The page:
Builder lays groundwork for $30M apartments

HHHunt is planning fjkdla apartments for a busy Chesterfield County development. Rendering courtesy of HHHunt.

HHHunt is planning more than 270 apartments for a busy Chesterfield County development. Rendering courtesy of HHHunt.

A local home builder is digging further into the apartment market.

HHHunt will begin construction in February on a 271-unit apartment project on 26 acres within the massive CenterPointe development in Chesterfield County.

HHHunt will spend about $30 million on the complex, named Abberly at CenterPointe. It’s one of three apartment communities the company has planned over the next three months, said President Dan Schmitt. The other two are in Stafford, Va., and Maryland.

“We’re aggressively moving to build more apartments,” Schmitt said. “We’re seeing a lot of people choose renting as a lifestyle. People used to rent for a few years until they could afford a house. Today we’re seeing a lot of consumers get in on luxury apartments like ours and stay for 10, 15 or 20 years.”

The Abberly at CenterPointe apartments will have one to three bedrooms, with amenities that include a swimming pool and fitness center. The buildings will be three and four stories high, each with elevators.

Dan Schmitt

Dan Schmitt

Schmitt said rental rates for the apartments, which will be between 750 and 1,450 square feet, have not yet been set.

Despite its reputation of building houses, HHHunt’s apartment division owns about 8,000 units within 16 communities. The company has also been active in building senior living facilities.

Its CenterPointe project will be adjacent to one of HHHunt’s other large developments in the Charter Colony community. The apartment project site wraps around the Brandermill Woods Healthcare Center, with its entrance on Brandermill Parkway.

HHHunt has not yet closed on the purchase of the 26 acres at CenterPointe.

Schmitt expects the homes to open and be ready for move-in by March of 2016. He said the company is pursuing FHA financing for the project.

HHHunt will have some competition for new apartments within CenterPointe, which is a 725-acre, mixed-use development spearheaded by Bill Goodwin’s Riverstone Group. Norfolk-based Robinson Development Group is building 255 apartments near Bon Secours St. Francis Medical Center.

And elsewhere in CenterPointe, a 35,000-square-foot, $13 million assisted living facility is in the works.

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Bruce Milam
Bruce Milam
5 years ago

There’s a sudden surge of suburban product coming to the market including thes two developments at Centerpointe ans the clearing of ground for the 300 units at Broadhill Centre on West Broad Street. There’s room in the market for plenty more A Class product. There will be many new announcements forthcoming downtown.

Sandi Crawford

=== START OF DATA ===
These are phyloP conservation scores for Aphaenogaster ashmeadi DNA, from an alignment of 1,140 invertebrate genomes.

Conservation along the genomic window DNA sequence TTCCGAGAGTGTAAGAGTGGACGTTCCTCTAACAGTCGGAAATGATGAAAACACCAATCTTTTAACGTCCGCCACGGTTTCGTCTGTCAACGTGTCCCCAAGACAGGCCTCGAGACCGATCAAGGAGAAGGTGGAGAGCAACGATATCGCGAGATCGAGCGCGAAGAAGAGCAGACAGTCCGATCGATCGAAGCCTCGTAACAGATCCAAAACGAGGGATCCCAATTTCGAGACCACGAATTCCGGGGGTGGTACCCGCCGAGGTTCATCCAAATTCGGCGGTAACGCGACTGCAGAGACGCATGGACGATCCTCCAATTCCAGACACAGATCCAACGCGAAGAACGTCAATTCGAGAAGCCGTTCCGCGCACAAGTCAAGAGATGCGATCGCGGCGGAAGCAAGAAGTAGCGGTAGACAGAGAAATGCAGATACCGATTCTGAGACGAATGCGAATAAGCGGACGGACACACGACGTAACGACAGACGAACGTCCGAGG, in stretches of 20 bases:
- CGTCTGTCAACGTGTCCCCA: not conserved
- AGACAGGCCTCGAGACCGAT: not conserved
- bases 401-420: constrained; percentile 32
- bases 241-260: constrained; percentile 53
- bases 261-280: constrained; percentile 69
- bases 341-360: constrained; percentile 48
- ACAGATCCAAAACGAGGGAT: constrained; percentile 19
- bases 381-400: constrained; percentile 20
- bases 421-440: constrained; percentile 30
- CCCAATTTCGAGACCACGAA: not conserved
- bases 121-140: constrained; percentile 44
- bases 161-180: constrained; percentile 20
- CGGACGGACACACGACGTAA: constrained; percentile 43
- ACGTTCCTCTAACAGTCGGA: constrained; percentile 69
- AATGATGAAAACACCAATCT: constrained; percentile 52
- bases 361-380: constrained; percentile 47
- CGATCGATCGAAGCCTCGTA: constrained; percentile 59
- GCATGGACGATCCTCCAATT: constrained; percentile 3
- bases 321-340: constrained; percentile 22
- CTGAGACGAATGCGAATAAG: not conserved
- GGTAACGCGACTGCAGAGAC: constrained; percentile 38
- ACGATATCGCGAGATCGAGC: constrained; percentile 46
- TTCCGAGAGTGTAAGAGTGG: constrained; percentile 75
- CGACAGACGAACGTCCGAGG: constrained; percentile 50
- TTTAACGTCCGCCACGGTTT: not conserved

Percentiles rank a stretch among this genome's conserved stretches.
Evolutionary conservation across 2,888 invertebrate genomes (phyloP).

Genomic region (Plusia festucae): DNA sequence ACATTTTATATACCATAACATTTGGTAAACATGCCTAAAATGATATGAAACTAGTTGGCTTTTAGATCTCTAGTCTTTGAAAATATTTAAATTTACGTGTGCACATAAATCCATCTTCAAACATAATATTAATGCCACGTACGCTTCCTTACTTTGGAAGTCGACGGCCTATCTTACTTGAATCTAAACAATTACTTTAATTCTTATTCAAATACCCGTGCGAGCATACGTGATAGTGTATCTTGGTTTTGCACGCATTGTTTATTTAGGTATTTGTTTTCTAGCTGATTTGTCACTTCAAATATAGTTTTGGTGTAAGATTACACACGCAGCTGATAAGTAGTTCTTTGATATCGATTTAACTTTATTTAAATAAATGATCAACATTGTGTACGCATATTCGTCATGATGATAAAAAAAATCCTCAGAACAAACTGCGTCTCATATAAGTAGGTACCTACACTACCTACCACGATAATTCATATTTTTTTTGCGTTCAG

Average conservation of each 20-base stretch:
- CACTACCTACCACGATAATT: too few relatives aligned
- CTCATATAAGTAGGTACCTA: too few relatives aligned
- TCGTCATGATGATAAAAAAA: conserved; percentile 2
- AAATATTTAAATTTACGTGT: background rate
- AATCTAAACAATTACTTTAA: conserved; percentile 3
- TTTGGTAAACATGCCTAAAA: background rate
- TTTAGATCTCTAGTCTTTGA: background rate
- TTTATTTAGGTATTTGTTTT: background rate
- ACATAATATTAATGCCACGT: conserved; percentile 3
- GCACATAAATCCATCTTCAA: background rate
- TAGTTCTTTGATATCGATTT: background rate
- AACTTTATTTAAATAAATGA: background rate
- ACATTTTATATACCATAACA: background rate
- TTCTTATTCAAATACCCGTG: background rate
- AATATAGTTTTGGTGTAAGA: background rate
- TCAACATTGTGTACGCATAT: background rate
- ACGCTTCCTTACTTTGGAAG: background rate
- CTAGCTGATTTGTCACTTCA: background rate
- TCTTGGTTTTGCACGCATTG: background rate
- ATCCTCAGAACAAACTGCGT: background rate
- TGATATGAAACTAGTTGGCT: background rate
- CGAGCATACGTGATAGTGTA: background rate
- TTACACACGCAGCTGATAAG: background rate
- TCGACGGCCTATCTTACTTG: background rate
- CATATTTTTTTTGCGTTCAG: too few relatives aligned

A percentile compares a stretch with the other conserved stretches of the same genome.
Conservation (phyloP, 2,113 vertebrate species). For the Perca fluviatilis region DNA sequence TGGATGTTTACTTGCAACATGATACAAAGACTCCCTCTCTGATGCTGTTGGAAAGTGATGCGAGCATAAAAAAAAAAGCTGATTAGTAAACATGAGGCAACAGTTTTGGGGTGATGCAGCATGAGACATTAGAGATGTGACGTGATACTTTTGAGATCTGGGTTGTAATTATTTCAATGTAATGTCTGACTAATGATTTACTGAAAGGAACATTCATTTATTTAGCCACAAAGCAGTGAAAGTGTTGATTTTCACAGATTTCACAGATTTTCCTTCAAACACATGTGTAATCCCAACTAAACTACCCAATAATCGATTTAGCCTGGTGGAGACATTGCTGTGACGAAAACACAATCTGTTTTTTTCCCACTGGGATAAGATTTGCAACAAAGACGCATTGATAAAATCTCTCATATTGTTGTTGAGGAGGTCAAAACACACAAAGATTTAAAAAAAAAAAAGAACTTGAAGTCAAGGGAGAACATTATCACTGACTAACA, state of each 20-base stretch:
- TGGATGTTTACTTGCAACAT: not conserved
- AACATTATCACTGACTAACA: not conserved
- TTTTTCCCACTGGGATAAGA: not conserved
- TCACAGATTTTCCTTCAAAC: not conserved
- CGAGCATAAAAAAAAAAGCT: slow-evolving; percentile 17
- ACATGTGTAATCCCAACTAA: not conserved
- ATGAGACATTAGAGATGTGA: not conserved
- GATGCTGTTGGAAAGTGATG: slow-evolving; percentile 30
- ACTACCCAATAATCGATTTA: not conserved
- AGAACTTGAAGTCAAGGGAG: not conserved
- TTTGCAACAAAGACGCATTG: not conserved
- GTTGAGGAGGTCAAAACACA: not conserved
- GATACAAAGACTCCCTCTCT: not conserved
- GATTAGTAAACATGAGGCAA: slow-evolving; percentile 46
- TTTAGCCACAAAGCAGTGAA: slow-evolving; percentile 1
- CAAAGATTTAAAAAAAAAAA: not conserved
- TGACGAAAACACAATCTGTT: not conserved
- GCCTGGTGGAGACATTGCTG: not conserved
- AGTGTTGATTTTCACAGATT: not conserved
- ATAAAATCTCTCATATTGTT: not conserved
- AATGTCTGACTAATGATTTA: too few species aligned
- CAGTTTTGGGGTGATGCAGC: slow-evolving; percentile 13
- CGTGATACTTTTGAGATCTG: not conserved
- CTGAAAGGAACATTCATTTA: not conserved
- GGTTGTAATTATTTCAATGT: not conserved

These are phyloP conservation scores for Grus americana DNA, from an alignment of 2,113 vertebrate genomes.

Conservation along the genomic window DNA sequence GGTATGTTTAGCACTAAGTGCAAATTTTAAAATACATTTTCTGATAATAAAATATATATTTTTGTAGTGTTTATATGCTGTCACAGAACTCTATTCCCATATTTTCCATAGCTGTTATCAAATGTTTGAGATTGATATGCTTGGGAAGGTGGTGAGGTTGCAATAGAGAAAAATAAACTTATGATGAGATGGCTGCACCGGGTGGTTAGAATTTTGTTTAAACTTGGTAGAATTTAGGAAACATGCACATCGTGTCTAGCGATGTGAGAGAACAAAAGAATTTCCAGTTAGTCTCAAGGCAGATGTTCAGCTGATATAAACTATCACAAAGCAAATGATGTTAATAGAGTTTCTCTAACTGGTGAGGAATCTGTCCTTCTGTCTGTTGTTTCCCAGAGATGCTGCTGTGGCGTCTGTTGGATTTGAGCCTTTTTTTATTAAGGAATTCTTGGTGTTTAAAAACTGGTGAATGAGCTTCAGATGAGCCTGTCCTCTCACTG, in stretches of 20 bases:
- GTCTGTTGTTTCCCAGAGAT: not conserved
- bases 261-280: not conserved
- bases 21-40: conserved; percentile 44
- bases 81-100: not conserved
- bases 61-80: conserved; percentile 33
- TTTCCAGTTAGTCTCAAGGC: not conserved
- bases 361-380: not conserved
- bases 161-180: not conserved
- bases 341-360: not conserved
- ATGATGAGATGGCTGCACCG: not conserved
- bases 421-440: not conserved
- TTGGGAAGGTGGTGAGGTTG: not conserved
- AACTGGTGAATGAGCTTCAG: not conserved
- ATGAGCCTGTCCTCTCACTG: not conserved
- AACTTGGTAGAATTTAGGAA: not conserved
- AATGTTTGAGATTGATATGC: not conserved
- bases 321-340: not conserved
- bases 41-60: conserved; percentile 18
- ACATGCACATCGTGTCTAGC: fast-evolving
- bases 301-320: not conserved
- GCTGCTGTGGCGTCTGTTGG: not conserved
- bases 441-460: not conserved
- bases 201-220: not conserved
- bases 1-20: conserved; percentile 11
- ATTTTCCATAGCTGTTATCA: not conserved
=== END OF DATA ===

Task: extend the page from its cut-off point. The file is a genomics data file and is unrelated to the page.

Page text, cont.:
Sandi Crawford
5 years ago

The rental trend is concerning. Do folks not realize they are still paying a mortgage? Just someone else’s mortgage ;payment. The housing crisis left many bruised an battered, I hope a rental situation would be a short term solution for folks to repair credit by paying down debt and get them back into a more sustainable long term solution of investing in their community…growing roots! I fear the opposite. Short sited gain for the latest, greatest and shiniest! Who needs long term growth and investments?

Bruce Milam
Bruce Milam
5 years ago
Reply to  Sandi Crawford

Studies have shown that those under 30 would like to buy and own rather than rent. The fact of the matter is that we have an entire generation which is locked into long term student debt which not only affects their credit but also their ability to save enough money for a down payment. Its having a direct affect on new home sales, a primary driver of the US economy. The impending student debt crisis is going to have be resolved at some point. In the meantime the development of Class A apartments in the suburbs has been stalled by… Read more »

Roy Drake
Roy Drake
5 years ago
Reply to  Bruce Milam

Thanks for making that point Bruce. It really makes a lot of sense when you think about it. I’m loving the growth and development in RVA (especially the city proper) and some of the national recognition we are getting. We are definitely on our way to becoming a world class city.

Kelly Ludwig
Kelly Ludwig
5 years ago

I applauded HH Hunts investment in Richmond and I’m sure it will be good for their bottom line and yadda yadda yadda -but would it kill them to invest in some real architecture for a project costing 30 million dollars? Aesthetically these buildings have all the personality of a day-old bowel of mayonnaise.

Mika Hakkinen
Mika Hakkinen
5 years ago

“We’re seeing a lot of people choose renting as a lifestyle.” And who can blame them, when owning a house is like burning every cent you ever made. Colossal maintenance & improvement costs, dealing with dishonest contractors and services, skyrocketing taxes, etc etc etc. Then your house loses half its value and you don’t qualify for a mortgage bailout. What a mess.

Jamie Seigel
Jamie Seigel
5 years ago

The counties are just flooded with hundreds of uninspired, poor quality buildings. Development after development of poorly designed, inferior quality buildings will be sad to look at in 40 years. These will be the new slums…